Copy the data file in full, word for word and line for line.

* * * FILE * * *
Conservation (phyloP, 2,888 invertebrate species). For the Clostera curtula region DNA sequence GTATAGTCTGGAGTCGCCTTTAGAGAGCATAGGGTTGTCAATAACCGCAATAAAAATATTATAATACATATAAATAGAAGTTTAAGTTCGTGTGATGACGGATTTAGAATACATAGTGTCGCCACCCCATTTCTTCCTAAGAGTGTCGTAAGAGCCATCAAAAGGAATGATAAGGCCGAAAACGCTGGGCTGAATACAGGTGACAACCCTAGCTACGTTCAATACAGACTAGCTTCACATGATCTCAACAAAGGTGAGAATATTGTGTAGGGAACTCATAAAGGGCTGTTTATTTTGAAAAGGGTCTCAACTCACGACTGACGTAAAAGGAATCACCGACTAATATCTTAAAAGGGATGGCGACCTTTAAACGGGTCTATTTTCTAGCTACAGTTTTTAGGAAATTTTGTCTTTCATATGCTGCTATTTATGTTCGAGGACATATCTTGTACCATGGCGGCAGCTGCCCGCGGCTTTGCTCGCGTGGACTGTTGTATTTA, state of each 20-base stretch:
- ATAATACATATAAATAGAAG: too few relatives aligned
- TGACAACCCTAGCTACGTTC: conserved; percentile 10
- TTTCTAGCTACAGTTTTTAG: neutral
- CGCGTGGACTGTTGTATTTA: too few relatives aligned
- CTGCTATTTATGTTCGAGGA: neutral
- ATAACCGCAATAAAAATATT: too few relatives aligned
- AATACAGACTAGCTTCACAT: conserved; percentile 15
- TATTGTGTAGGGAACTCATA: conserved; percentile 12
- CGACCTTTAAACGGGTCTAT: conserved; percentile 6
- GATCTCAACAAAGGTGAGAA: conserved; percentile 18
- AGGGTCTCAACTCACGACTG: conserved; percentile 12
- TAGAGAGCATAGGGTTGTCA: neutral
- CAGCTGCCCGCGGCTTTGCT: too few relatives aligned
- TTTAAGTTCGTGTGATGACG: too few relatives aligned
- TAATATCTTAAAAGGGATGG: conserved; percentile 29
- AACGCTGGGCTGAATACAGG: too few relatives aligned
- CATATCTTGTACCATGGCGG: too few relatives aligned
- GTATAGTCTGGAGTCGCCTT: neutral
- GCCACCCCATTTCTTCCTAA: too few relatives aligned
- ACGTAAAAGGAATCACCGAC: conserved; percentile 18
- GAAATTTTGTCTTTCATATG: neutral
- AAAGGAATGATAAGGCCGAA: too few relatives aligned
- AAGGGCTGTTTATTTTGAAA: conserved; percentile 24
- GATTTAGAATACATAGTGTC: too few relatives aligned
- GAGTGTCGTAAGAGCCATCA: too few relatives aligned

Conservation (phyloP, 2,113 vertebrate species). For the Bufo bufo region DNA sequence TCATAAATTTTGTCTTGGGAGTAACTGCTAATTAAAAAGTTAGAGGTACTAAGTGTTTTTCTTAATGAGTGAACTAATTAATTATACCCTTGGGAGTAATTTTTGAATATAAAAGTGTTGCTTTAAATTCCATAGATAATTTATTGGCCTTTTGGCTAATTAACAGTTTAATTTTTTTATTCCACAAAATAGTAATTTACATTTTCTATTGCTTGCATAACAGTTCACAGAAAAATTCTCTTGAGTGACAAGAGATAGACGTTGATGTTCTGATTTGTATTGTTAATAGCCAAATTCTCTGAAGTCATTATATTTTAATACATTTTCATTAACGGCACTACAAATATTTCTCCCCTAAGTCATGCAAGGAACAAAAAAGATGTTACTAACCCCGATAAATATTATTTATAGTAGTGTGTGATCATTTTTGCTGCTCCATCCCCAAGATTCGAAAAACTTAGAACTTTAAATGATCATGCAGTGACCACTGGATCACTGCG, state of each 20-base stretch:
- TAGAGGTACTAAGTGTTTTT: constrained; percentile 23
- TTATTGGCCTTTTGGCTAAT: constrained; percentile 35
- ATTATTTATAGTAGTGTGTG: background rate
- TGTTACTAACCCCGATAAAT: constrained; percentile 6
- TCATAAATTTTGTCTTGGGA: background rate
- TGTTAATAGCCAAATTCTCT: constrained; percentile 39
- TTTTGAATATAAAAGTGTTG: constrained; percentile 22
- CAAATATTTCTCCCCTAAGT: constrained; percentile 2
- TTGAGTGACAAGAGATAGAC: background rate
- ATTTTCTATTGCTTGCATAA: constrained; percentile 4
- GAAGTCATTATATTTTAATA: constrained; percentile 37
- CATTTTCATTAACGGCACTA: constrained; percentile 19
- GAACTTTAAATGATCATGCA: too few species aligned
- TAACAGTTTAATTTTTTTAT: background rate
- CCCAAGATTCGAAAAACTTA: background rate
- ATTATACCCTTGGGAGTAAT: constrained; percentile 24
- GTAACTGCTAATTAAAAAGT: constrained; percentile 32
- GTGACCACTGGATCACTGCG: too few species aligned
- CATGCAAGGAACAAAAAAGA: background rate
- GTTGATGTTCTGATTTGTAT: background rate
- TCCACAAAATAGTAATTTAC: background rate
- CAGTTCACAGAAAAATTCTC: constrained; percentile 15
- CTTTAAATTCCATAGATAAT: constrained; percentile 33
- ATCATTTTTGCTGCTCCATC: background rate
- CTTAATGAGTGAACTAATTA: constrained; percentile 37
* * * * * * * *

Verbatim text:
Conservation (phyloP, 2,888 invertebrate species). For the Clostera curtula region DNA sequence GTATAGTCTGGAGTCGCCTTTAGAGAGCATAGGGTTGTCAATAACCGCAATAAAAATATTATAATACATATAAATAGAAGTTTAAGTTCGTGTGATGACGGATTTAGAATACATAGTGTCGCCACCCCATTTCTTCCTAAGAGTGTCGTAAGAGCCATCAAAAGGAATGATAAGGCCGAAAACGCTGGGCTGAATACAGGTGACAACCCTAGCTACGTTCAATACAGACTAGCTTCACATGATCTCAACAAAGGTGAGAATATTGTGTAGGGAACTCATAAAGGGCTGTTTATTTTGAAAAGGGTCTCAACTCACGACTGACGTAAAAGGAATCACCGACTAATATCTTAAAAGGGATGGCGACCTTTAAACGGGTCTATTTTCTAGCTACAGTTTTTAGGAAATTTTGTCTTTCATATGCTGCTATTTATGTTCGAGGACATATCTTGTACCATGGCGGCAGCTGCCCGCGGCTTTGCTCGCGTGGACTGTTGTATTTA, state of each 20-base stretch:
- ATAATACATATAAATAGAAG: too few relatives aligned
- TGACAACCCTAGCTACGTTC: conserved; percentile 10
- TTTCTAGCTACAGTTTTTAG: neutral
- CGCGTGGACTGTTGTATTTA: too few relatives aligned
- CTGCTATTTATGTTCGAGGA: neutral
- ATAACCGCAATAAAAATATT: too few relatives aligned
- AATACAGACTAGCTTCACAT: conserved; percentile 15
- TATTGTGTAGGGAACTCATA: conserved; percentile 12
- CGACCTTTAAACGGGTCTAT: conserved; percentile 6
- GATCTCAACAAAGGTGAGAA: conserved; percentile 18
- AGGGTCTCAACTCACGACTG: conserved; percentile 12
- TAGAGAGCATAGGGTTGTCA: neutral
- CAGCTGCCCGCGGCTTTGCT: too few relatives aligned
- TTTAAGTTCGTGTGATGACG: too few relatives aligned
- TAATATCTTAAAAGGGATGG: conserved; percentile 29
- AACGCTGGGCTGAATACAGG: too few relatives aligned
- CATATCTTGTACCATGGCGG: too few relatives aligned
- GTATAGTCTGGAGTCGCCTT: neutral
- GCCACCCCATTTCTTCCTAA: too few relatives aligned
- ACGTAAAAGGAATCACCGAC: conserved; percentile 18
- GAAATTTTGTCTTTCATATG: neutral
- AAAGGAATGATAAGGCCGAA: too few relatives aligned
- AAGGGCTGTTTATTTTGAAA: conserved; percentile 24
- GATTTAGAATACATAGTGTC: too few relatives aligned
- GAGTGTCGTAAGAGCCATCA: too few relatives aligned

Conservation (phyloP, 2,113 vertebrate species). For the Bufo bufo region DNA sequence TCATAAATTTTGTCTTGGGAGTAACTGCTAATTAAAAAGTTAGAGGTACTAAGTGTTTTTCTTAATGAGTGAACTAATTAATTATACCCTTGGGAGTAATTTTTGAATATAAAAGTGTTGCTTTAAATTCCATAGATAATTTATTGGCCTTTTGGCTAATTAACAGTTTAATTTTTTTATTCCACAAAATAGTAATTTACATTTTCTATTGCTTGCATAACAGTTCACAGAAAAATTCTCTTGAGTGACAAGAGATAGACGTTGATGTTCTGATTTGTATTGTTAATAGCCAAATTCTCTGAAGTCATTATATTTTAATACATTTTCATTAACGGCACTACAAATATTTCTCCCCTAAGTCATGCAAGGAACAAAAAAGATGTTACTAACCCCGATAAATATTATTTATAGTAGTGTGTGATCATTTTTGCTGCTCCATCCCCAAGATTCGAAAAACTTAGAACTTTAAATGATCATGCAGTGACCACTGGATCACTGCG, state of each 20-base stretch:
- TAGAGGTACTAAGTGTTTTT: constrained; percentile 23
- TTATTGGCCTTTTGGCTAAT: constrained; percentile 35
- ATTATTTATAGTAGTGTGTG: background rate
- TGTTACTAACCCCGATAAAT: constrained; percentile 6
- TCATAAATTTTGTCTTGGGA: background rate
- TGTTAATAGCCAAATTCTCT: constrained; percentile 39
- TTTTGAATATAAAAGTGTTG: constrained; percentile 22
- CAAATATTTCTCCCCTAAGT: constrained; percentile 2
- TTGAGTGACAAGAGATAGAC: background rate
- ATTTTCTATTGCTTGCATAA: constrained; percentile 4
- GAAGTCATTATATTTTAATA: constrained; percentile 37
- CATTTTCATTAACGGCACTA: constrained; percentile 19
- GAACTTTAAATGATCATGCA: too few species aligned
- TAACAGTTTAATTTTTTTAT: background rate
- CCCAAGATTCGAAAAACTTA: background rate
- ATTATACCCTTGGGAGTAAT: constrained; percentile 24
- GTAACTGCTAATTAAAAAGT: constrained; percentile 32
- GTGACCACTGGATCACTGCG: too few species aligned
- CATGCAAGGAACAAAAAAGA: background rate
- GTTGATGTTCTGATTTGTAT: background rate
- TCCACAAAATAGTAATTTAC: background rate
- CAGTTCACAGAAAAATTCTC: constrained; percentile 15
- CTTTAAATTCCATAGATAAT: constrained; percentile 33
- ATCATTTTTGCTGCTCCATC: background rate
- CTTAATGAGTGAACTAATTA: constrained; percentile 37